Many of us in the Western world see men and women as equals. Maybe in different roles or the same roles of life, but we see them as equals in personhood, respect, intelligence, and dignity.
Sadly, there are some parts of the world where that is not the case, and they prove it through brutality that many of us cannot fathom.
For many years, female genital mutilation has been a practiced ritual in some cultures, including in many Muslim areas of the world – mainly in the Middle East, though some fundamentalist Muslims practice it within their European or North America enclaves. Considered one part of “honor violence” against women – right alongside “honor killings” – the subjugation of women has been part and parcel of some cultures going back centuries, and honor violence has been one way to ensure it.
A barbaric practice that dates back to the early days of Islam, honor violence was rarely talked about until some of it came to the fore in headlines through Western civilization with stories of honor killings and female genital mutilation occurring in Europe and North America in recent years.
While many are willing to “apologize” for the violence and claim that it is much in the minority of practicing Muslims, one woman has been a bullhorn in bringing attention to the practice as more widespread than believed and more pervasive and dangerous on behalf of women and girls everywhere.
This is where Ayaan Hirsi Ali’s voice can be heard, and her face seen. She is the resistance to traditional Islam and a force for reform for the benefit of women and girls. She is a survivor of honor violence and she consistently speaks out against the practice and seeks to educate the Western world to help stand for human rights and the dignity of women and girls who are in the Muslim faith.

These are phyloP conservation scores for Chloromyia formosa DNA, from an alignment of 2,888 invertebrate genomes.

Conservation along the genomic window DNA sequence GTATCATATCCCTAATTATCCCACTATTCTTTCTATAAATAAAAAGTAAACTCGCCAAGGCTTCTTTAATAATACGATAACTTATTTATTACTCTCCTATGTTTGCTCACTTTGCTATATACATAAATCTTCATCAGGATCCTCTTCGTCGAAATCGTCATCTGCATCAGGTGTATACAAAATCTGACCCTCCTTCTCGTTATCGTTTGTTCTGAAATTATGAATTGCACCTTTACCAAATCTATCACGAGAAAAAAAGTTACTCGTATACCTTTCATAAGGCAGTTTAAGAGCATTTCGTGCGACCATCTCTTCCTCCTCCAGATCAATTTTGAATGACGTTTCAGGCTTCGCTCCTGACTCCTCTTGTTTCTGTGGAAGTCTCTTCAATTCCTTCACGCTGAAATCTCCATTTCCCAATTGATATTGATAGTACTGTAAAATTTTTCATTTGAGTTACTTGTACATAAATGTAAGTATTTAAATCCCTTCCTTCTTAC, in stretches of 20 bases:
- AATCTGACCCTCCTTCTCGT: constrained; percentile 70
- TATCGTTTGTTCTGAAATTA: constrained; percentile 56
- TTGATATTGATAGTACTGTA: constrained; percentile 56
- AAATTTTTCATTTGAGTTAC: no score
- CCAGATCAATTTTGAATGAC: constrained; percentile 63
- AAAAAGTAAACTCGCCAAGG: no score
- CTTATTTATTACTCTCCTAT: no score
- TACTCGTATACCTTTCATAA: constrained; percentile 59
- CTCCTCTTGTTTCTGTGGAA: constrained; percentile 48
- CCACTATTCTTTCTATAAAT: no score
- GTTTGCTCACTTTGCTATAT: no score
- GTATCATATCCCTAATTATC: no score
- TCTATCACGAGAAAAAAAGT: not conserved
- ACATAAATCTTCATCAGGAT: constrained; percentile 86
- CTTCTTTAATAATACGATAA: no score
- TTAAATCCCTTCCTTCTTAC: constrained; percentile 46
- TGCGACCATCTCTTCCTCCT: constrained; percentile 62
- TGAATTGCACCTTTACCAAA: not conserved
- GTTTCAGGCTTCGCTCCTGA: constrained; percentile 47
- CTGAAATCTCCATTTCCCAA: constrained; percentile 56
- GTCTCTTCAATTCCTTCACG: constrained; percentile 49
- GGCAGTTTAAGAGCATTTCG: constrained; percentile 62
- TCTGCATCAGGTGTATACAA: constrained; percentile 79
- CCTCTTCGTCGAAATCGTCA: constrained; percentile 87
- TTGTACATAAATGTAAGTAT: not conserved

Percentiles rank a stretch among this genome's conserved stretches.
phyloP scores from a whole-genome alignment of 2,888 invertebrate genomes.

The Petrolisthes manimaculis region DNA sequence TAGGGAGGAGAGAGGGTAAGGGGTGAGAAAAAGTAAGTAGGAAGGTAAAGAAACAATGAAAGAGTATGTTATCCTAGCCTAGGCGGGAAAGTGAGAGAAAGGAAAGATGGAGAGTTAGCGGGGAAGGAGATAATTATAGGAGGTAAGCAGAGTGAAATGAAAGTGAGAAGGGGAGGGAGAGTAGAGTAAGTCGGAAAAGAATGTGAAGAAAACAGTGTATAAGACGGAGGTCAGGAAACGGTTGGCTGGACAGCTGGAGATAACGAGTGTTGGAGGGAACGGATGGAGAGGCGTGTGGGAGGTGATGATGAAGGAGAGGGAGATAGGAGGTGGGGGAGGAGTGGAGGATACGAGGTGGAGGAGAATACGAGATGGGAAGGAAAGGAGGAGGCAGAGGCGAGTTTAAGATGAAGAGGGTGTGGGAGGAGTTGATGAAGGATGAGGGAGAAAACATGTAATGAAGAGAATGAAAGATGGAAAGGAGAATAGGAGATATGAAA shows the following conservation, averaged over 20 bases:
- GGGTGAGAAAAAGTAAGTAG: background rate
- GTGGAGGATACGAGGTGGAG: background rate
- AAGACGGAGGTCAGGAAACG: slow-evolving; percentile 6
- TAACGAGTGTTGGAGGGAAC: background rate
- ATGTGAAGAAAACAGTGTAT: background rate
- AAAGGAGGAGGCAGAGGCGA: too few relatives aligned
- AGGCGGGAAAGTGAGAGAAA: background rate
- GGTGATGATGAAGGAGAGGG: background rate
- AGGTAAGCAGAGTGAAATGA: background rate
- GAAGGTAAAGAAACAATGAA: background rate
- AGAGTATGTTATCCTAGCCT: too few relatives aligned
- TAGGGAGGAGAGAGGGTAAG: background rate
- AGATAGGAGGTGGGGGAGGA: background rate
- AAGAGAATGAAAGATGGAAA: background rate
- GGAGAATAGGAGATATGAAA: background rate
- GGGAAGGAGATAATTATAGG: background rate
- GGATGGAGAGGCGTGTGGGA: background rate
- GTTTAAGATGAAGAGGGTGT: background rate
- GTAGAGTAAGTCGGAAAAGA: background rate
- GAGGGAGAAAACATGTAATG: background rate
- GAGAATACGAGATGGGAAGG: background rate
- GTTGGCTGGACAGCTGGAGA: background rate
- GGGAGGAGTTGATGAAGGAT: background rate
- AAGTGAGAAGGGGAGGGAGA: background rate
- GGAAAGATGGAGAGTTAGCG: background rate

Ali was subjected to genital mutilation more than 40 years ago as a young girl in Somalia, then was taught to be submissive to men, though she was strong enough to question it. She later sought political asylum in Holland and went from janitor to a member of Dutch Parliament. As she rose in status in the European community, she began to speak out more and more about honor violence and fighting for the rights of equality among women and calling for reforms in Islam that would wipe out the practice of honor violence, and especially genital mutilation.
A bestselling author of several books, Ali eventually started the AHA Foundation, which advocates the end of honor violence against women and girls, including forced marriage, within the Western culture of the United States, and fight for the rights of women all around the world, especially in cultures where female subjugation is tradition or culturally acceptable.
The Foundation is based on four main pillars:
- Intervention: Supporting women and girls in the U.S. who are facing forced marriage or violence.
- Influence: Raising awareness of oppression and violence based on gender.
- Information: Providing training to providers to help them recognize honor violence and take appropriate steps to mitigate and counteract it.
- Investigation: Conduct data-gathering mission to build the case for the work and establish foundational baselines for the anomalies and risks of honor violence and forced marriages.
Ayaan Hirsi Ali is the women’s rights activist of this generation. For more information about her foundation and its work, check out www.theahafoundation.org.